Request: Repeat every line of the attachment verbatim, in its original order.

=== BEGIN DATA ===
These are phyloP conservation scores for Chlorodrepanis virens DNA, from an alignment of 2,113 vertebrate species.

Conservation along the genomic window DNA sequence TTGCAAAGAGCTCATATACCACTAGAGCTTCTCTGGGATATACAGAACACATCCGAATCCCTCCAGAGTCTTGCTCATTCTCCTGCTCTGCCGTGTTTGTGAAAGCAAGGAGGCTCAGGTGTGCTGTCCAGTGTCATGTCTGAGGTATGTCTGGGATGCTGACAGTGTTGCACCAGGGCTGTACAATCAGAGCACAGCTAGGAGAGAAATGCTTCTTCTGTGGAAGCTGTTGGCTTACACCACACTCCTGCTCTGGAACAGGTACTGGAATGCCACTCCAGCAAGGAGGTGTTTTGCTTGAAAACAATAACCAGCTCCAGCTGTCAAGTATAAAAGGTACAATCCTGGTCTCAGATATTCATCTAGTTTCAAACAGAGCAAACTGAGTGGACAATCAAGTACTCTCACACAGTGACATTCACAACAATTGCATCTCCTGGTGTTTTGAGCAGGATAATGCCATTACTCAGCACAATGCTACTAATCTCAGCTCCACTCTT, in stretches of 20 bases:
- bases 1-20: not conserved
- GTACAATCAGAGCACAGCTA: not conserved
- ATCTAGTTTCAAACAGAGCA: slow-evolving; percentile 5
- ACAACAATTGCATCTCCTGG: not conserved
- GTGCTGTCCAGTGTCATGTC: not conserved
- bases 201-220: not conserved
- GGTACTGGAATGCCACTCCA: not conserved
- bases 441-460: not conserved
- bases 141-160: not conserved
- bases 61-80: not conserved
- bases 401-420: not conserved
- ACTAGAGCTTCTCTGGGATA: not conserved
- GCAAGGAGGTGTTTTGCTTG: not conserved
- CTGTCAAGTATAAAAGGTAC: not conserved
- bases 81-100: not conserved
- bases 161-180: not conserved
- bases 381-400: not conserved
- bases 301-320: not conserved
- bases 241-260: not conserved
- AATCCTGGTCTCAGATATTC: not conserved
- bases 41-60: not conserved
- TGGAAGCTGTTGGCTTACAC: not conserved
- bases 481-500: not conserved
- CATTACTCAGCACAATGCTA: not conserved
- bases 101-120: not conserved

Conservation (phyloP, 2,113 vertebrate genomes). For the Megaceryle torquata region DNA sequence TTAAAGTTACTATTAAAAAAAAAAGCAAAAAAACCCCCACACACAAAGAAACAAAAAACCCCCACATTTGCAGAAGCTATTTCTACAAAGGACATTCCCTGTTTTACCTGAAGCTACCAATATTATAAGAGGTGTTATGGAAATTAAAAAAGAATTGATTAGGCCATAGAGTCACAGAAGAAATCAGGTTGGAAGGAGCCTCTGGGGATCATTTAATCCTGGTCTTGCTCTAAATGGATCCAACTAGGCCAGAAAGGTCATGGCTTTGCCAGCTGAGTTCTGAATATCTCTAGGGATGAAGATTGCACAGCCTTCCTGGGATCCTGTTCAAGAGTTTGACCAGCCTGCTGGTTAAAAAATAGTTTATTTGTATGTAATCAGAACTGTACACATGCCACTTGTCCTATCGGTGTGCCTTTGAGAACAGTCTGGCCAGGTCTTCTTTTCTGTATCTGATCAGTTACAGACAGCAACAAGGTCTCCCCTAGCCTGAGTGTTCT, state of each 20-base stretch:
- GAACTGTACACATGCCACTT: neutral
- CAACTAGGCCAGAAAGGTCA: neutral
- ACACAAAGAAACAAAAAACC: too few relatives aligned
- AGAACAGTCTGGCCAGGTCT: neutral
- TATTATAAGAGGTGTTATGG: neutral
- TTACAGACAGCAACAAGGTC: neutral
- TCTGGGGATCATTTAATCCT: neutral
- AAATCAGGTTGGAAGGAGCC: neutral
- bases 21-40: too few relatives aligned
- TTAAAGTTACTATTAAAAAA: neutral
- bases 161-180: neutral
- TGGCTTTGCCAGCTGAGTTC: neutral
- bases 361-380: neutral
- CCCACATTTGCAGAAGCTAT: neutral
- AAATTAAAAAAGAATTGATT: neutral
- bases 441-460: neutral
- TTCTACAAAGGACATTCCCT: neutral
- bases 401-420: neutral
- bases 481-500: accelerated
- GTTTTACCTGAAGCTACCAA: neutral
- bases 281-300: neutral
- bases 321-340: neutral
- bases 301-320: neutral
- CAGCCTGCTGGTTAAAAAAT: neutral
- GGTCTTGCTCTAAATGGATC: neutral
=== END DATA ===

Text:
These are phyloP conservation scores for Chlorodrepanis virens DNA, from an alignment of 2,113 vertebrate species.

Conservation along the genomic window DNA sequence TTGCAAAGAGCTCATATACCACTAGAGCTTCTCTGGGATATACAGAACACATCCGAATCCCTCCAGAGTCTTGCTCATTCTCCTGCTCTGCCGTGTTTGTGAAAGCAAGGAGGCTCAGGTGTGCTGTCCAGTGTCATGTCTGAGGTATGTCTGGGATGCTGACAGTGTTGCACCAGGGCTGTACAATCAGAGCACAGCTAGGAGAGAAATGCTTCTTCTGTGGAAGCTGTTGGCTTACACCACACTCCTGCTCTGGAACAGGTACTGGAATGCCACTCCAGCAAGGAGGTGTTTTGCTTGAAAACAATAACCAGCTCCAGCTGTCAAGTATAAAAGGTACAATCCTGGTCTCAGATATTCATCTAGTTTCAAACAGAGCAAACTGAGTGGACAATCAAGTACTCTCACACAGTGACATTCACAACAATTGCATCTCCTGGTGTTTTGAGCAGGATAATGCCATTACTCAGCACAATGCTACTAATCTCAGCTCCACTCTT, in stretches of 20 bases:
- bases 1-20: not conserved
- GTACAATCAGAGCACAGCTA: not conserved
- ATCTAGTTTCAAACAGAGCA: slow-evolving; percentile 5
- ACAACAATTGCATCTCCTGG: not conserved
- GTGCTGTCCAGTGTCATGTC: not conserved
- bases 201-220: not conserved
- GGTACTGGAATGCCACTCCA: not conserved
- bases 441-460: not conserved
- bases 141-160: not conserved
- bases 61-80: not conserved
- bases 401-420: not conserved
- ACTAGAGCTTCTCTGGGATA: not conserved
- GCAAGGAGGTGTTTTGCTTG: not conserved
- CTGTCAAGTATAAAAGGTAC: not conserved
- bases 81-100: not conserved
- bases 161-180: not conserved
- bases 381-400: not conserved
- bases 301-320: not conserved
- bases 241-260: not conserved
- AATCCTGGTCTCAGATATTC: not conserved
- bases 41-60: not conserved
- TGGAAGCTGTTGGCTTACAC: not conserved
- bases 481-500: not conserved
- CATTACTCAGCACAATGCTA: not conserved
- bases 101-120: not conserved

Conservation (phyloP, 2,113 vertebrate genomes). For the Megaceryle torquata region DNA sequence TTAAAGTTACTATTAAAAAAAAAAGCAAAAAAACCCCCACACACAAAGAAACAAAAAACCCCCACATTTGCAGAAGCTATTTCTACAAAGGACATTCCCTGTTTTACCTGAAGCTACCAATATTATAAGAGGTGTTATGGAAATTAAAAAAGAATTGATTAGGCCATAGAGTCACAGAAGAAATCAGGTTGGAAGGAGCCTCTGGGGATCATTTAATCCTGGTCTTGCTCTAAATGGATCCAACTAGGCCAGAAAGGTCATGGCTTTGCCAGCTGAGTTCTGAATATCTCTAGGGATGAAGATTGCACAGCCTTCCTGGGATCCTGTTCAAGAGTTTGACCAGCCTGCTGGTTAAAAAATAGTTTATTTGTATGTAATCAGAACTGTACACATGCCACTTGTCCTATCGGTGTGCCTTTGAGAACAGTCTGGCCAGGTCTTCTTTTCTGTATCTGATCAGTTACAGACAGCAACAAGGTCTCCCCTAGCCTGAGTGTTCT, state of each 20-base stretch:
- GAACTGTACACATGCCACTT: neutral
- CAACTAGGCCAGAAAGGTCA: neutral
- ACACAAAGAAACAAAAAACC: too few relatives aligned
- AGAACAGTCTGGCCAGGTCT: neutral
- TATTATAAGAGGTGTTATGG: neutral
- TTACAGACAGCAACAAGGTC: neutral
- TCTGGGGATCATTTAATCCT: neutral
- AAATCAGGTTGGAAGGAGCC: neutral
- bases 21-40: too few relatives aligned
- TTAAAGTTACTATTAAAAAA: neutral
- bases 161-180: neutral
- TGGCTTTGCCAGCTGAGTTC: neutral
- bases 361-380: neutral
- CCCACATTTGCAGAAGCTAT: neutral
- AAATTAAAAAAGAATTGATT: neutral
- bases 441-460: neutral
- TTCTACAAAGGACATTCCCT: neutral
- bases 401-420: neutral
- bases 481-500: accelerated
- GTTTTACCTGAAGCTACCAA: neutral
- bases 281-300: neutral
- bases 321-340: neutral
- bases 301-320: neutral
- CAGCCTGCTGGTTAAAAAAT: neutral
- GGTCTTGCTCTAAATGGATC: neutral